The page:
Man-made destruction was identified as a critical factor contributing to the loss of middens and the history contained within them.  Whether it is by farmers removing large quantities of crushed midden shells used to augment their soil, archaeologists digging them up and taking them out of their territory, or by modern excavation and building trends to enhance personal property use and value, the middens have been at greater risk from man-made efforts than from the lengthy natural erosion process until recently when erosion became accelerated by anthropogenic climate change, especially eustatic sea-level rise and the increasing amplitude/frequency of storms.

The people participating in the talking circle  concluded that  human interference in the middens is not appropriate.  Choices on how to manage the middens should be made by the indigenous clans in consultation with their elders and members based on their individual 13,000 year old cultural, religious beliefs and traditions rather than decisions arbitrarily reached by ever-changing governmental departments.

It was noted that the Peskatomuhkati are in the process of drafting an archaeology protocol with the Province and designed to dovetail with the Provincial legislation.  This would outline protocols for handling and protecting artifacts and human remains.

Take away messages from the talking circle include the following:

The  principles of Truth, Respect and Friendship should be the basis of all ongoing relationships in order to honour the basis of the original treaty belt that is the true foundation for the existence of this country.

Consultations between representatives of indigenous groups, provincial government departments, the archeological community, environmental interest groups and other relevant parties should continue and expand.  The Talking Circle format was identified as the preferred format. These Circles should be ongoing.

The vast wealth of historical data, both cultural and archeological, contained in middens is of crucial importance to the worlds of science, culture and national history. Middens  “are monuments of our activities in various locations.”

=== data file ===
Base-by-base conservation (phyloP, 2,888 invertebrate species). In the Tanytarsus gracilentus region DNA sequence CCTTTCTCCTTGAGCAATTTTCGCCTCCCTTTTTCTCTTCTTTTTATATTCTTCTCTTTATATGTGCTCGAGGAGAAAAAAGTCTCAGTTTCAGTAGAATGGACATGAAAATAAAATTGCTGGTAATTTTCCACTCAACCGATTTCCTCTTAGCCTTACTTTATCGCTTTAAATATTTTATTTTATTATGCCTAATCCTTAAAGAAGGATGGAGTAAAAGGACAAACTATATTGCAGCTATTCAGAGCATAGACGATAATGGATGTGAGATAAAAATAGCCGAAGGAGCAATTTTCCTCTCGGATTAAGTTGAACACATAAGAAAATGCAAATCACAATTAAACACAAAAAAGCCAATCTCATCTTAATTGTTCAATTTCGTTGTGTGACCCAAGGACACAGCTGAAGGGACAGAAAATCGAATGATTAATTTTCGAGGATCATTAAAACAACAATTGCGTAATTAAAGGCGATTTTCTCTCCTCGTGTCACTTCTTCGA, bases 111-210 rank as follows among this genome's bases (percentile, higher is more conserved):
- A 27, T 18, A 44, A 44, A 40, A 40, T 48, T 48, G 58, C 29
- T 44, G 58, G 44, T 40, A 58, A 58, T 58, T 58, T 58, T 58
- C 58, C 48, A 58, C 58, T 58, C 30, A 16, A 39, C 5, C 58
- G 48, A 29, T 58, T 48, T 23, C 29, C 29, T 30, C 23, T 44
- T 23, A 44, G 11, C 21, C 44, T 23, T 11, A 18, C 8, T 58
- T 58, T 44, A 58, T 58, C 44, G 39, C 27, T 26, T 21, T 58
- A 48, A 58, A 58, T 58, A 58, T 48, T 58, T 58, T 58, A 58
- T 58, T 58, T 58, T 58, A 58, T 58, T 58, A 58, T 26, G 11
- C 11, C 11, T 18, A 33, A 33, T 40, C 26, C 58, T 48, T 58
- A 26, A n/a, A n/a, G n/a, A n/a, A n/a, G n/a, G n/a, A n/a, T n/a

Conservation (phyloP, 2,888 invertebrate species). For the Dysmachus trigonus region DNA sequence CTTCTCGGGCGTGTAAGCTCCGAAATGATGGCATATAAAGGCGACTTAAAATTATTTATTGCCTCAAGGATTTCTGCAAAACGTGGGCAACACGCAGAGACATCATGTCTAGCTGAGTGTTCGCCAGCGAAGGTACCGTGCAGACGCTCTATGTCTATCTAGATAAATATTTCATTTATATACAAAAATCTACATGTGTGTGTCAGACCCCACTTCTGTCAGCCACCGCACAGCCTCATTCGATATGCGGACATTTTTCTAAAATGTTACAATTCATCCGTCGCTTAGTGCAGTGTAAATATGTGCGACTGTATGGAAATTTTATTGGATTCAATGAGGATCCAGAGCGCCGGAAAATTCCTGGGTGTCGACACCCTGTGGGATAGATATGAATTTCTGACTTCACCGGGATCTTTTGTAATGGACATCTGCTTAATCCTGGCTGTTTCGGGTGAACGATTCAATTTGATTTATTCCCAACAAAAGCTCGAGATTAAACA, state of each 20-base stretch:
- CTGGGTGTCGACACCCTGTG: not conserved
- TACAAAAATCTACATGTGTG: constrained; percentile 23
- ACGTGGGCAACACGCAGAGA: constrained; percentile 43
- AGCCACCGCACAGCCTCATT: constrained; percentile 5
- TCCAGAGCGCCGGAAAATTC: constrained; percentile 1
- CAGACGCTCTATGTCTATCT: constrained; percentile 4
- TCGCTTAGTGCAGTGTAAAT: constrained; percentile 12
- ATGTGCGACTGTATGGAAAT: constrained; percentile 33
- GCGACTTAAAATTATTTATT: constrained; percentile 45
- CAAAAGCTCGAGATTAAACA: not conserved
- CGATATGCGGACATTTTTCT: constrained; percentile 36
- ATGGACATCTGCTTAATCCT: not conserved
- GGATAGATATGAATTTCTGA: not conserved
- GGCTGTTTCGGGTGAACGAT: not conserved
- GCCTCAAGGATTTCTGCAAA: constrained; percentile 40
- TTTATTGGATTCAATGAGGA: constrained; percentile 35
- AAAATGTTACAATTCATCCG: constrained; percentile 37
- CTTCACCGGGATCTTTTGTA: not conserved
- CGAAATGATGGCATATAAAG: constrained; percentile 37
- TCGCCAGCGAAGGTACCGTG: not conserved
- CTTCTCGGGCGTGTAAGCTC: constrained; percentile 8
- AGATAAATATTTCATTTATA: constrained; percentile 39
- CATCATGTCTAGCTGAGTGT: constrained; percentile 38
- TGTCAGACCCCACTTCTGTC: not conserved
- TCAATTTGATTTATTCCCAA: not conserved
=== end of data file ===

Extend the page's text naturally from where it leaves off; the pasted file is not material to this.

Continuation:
Both deliberate and accidental man-made destruction need to be mitigated to minimize loss of these treasures as much and as soon as possible.  How to proceed on this issue requires input from both nations with strong emphasis put on indigenous views and traditions.

Time is of the essence in relation to ongoing consultations regarding legislation on these issues both on the Provincial and Federal level.  Establishing and implementing a new joint protocol is imperative before more history is lost.

When human remains are found, it should be the First Nation communities that determine the burial according to their customs and beliefs.

The hope was expressed by the Nations represented in the circle that they would be able to develop cultural centres. These centres would present their history and include oral stories and customs, sharing of  previously unknown aspects of band history and highlight the integral part their history plays in overall Canadian history.

The need for corrections to the biased and frequently false information that forms the basis of current educational material, was identified as being of keen importance.